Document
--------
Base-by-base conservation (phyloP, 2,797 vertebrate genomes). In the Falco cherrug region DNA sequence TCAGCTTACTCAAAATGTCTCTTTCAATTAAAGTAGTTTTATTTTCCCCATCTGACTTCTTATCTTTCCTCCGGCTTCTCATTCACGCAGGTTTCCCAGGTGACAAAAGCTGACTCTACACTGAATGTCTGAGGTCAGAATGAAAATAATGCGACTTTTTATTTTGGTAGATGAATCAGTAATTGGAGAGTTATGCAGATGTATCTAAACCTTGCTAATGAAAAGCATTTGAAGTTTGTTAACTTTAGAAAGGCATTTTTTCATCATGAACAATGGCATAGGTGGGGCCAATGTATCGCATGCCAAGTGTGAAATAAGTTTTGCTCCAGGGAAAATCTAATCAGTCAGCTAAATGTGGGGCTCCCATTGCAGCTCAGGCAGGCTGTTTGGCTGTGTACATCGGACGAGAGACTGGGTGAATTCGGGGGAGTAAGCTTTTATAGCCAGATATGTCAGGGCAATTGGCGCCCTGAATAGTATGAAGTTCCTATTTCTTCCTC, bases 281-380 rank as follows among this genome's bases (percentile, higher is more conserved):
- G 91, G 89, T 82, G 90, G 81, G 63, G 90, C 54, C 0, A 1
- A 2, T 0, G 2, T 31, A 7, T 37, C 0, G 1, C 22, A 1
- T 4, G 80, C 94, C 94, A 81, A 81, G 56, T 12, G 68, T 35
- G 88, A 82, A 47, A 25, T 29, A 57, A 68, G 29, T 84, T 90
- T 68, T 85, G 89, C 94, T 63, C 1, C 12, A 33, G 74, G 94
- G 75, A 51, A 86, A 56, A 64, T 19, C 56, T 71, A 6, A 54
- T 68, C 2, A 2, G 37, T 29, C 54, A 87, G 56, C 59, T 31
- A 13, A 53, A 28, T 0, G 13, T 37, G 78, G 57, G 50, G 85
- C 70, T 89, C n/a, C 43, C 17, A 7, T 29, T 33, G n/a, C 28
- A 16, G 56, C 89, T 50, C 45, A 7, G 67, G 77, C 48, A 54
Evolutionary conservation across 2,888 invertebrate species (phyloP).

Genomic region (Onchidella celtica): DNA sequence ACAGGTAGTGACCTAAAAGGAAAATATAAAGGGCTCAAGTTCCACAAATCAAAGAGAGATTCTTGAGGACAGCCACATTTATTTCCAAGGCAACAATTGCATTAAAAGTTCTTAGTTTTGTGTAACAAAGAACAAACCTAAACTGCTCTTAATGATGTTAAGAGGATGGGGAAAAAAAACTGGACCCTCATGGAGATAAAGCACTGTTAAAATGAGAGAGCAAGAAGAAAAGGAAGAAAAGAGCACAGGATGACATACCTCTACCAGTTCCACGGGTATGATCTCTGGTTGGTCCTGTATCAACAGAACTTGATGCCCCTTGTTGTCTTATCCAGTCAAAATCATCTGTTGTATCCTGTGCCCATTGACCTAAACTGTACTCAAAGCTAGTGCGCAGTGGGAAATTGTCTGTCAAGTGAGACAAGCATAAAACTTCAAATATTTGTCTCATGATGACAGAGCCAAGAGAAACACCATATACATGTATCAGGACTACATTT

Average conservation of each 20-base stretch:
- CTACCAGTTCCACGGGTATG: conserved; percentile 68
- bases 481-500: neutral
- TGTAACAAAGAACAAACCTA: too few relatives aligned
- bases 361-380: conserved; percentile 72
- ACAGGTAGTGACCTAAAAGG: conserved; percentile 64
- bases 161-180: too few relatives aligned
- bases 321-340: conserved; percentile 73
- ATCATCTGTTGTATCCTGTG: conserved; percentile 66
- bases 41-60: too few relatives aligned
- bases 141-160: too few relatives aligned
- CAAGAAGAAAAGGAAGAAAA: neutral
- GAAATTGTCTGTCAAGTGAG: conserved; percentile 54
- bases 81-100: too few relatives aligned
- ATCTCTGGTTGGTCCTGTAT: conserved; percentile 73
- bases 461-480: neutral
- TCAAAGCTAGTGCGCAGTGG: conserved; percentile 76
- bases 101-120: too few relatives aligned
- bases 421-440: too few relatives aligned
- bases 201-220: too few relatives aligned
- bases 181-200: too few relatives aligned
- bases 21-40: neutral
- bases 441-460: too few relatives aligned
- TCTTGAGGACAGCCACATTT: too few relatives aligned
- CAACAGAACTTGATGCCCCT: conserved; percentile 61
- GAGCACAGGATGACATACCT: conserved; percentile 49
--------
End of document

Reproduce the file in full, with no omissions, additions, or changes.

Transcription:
Base-by-base conservation (phyloP, 2,797 vertebrate genomes). In the Falco cherrug region DNA sequence TCAGCTTACTCAAAATGTCTCTTTCAATTAAAGTAGTTTTATTTTCCCCATCTGACTTCTTATCTTTCCTCCGGCTTCTCATTCACGCAGGTTTCCCAGGTGACAAAAGCTGACTCTACACTGAATGTCTGAGGTCAGAATGAAAATAATGCGACTTTTTATTTTGGTAGATGAATCAGTAATTGGAGAGTTATGCAGATGTATCTAAACCTTGCTAATGAAAAGCATTTGAAGTTTGTTAACTTTAGAAAGGCATTTTTTCATCATGAACAATGGCATAGGTGGGGCCAATGTATCGCATGCCAAGTGTGAAATAAGTTTTGCTCCAGGGAAAATCTAATCAGTCAGCTAAATGTGGGGCTCCCATTGCAGCTCAGGCAGGCTGTTTGGCTGTGTACATCGGACGAGAGACTGGGTGAATTCGGGGGAGTAAGCTTTTATAGCCAGATATGTCAGGGCAATTGGCGCCCTGAATAGTATGAAGTTCCTATTTCTTCCTC, bases 281-380 rank as follows among this genome's bases (percentile, higher is more conserved):
- G 91, G 89, T 82, G 90, G 81, G 63, G 90, C 54, C 0, A 1
- A 2, T 0, G 2, T 31, A 7, T 37, C 0, G 1, C 22, A 1
- T 4, G 80, C 94, C 94, A 81, A 81, G 56, T 12, G 68, T 35
- G 88, A 82, A 47, A 25, T 29, A 57, A 68, G 29, T 84, T 90
- T 68, T 85, G 89, C 94, T 63, C 1, C 12, A 33, G 74, G 94
- G 75, A 51, A 86, A 56, A 64, T 19, C 56, T 71, A 6, A 54
- T 68, C 2, A 2, G 37, T 29, C 54, A 87, G 56, C 59, T 31
- A 13, A 53, A 28, T 0, G 13, T 37, G 78, G 57, G 50, G 85
- C 70, T 89, C n/a, C 43, C 17, A 7, T 29, T 33, G n/a, C 28
- A 16, G 56, C 89, T 50, C 45, A 7, G 67, G 77, C 48, A 54
Evolutionary conservation across 2,888 invertebrate species (phyloP).

Genomic region (Onchidella celtica): DNA sequence ACAGGTAGTGACCTAAAAGGAAAATATAAAGGGCTCAAGTTCCACAAATCAAAGAGAGATTCTTGAGGACAGCCACATTTATTTCCAAGGCAACAATTGCATTAAAAGTTCTTAGTTTTGTGTAACAAAGAACAAACCTAAACTGCTCTTAATGATGTTAAGAGGATGGGGAAAAAAAACTGGACCCTCATGGAGATAAAGCACTGTTAAAATGAGAGAGCAAGAAGAAAAGGAAGAAAAGAGCACAGGATGACATACCTCTACCAGTTCCACGGGTATGATCTCTGGTTGGTCCTGTATCAACAGAACTTGATGCCCCTTGTTGTCTTATCCAGTCAAAATCATCTGTTGTATCCTGTGCCCATTGACCTAAACTGTACTCAAAGCTAGTGCGCAGTGGGAAATTGTCTGTCAAGTGAGACAAGCATAAAACTTCAAATATTTGTCTCATGATGACAGAGCCAAGAGAAACACCATATACATGTATCAGGACTACATTT

Average conservation of each 20-base stretch:
- CTACCAGTTCCACGGGTATG: conserved; percentile 68
- bases 481-500: neutral
- TGTAACAAAGAACAAACCTA: too few relatives aligned
- bases 361-380: conserved; percentile 72
- ACAGGTAGTGACCTAAAAGG: conserved; percentile 64
- bases 161-180: too few relatives aligned
- bases 321-340: conserved; percentile 73
- ATCATCTGTTGTATCCTGTG: conserved; percentile 66
- bases 41-60: too few relatives aligned
- bases 141-160: too few relatives aligned
- CAAGAAGAAAAGGAAGAAAA: neutral
- GAAATTGTCTGTCAAGTGAG: conserved; percentile 54
- bases 81-100: too few relatives aligned
- ATCTCTGGTTGGTCCTGTAT: conserved; percentile 73
- bases 461-480: neutral
- TCAAAGCTAGTGCGCAGTGG: conserved; percentile 76
- bases 101-120: too few relatives aligned
- bases 421-440: too few relatives aligned
- bases 201-220: too few relatives aligned
- bases 181-200: too few relatives aligned
- bases 21-40: neutral
- bases 441-460: too few relatives aligned
- TCTTGAGGACAGCCACATTT: too few relatives aligned
- CAACAGAACTTGATGCCCCT: conserved; percentile 61
- GAGCACAGGATGACATACCT: conserved; percentile 49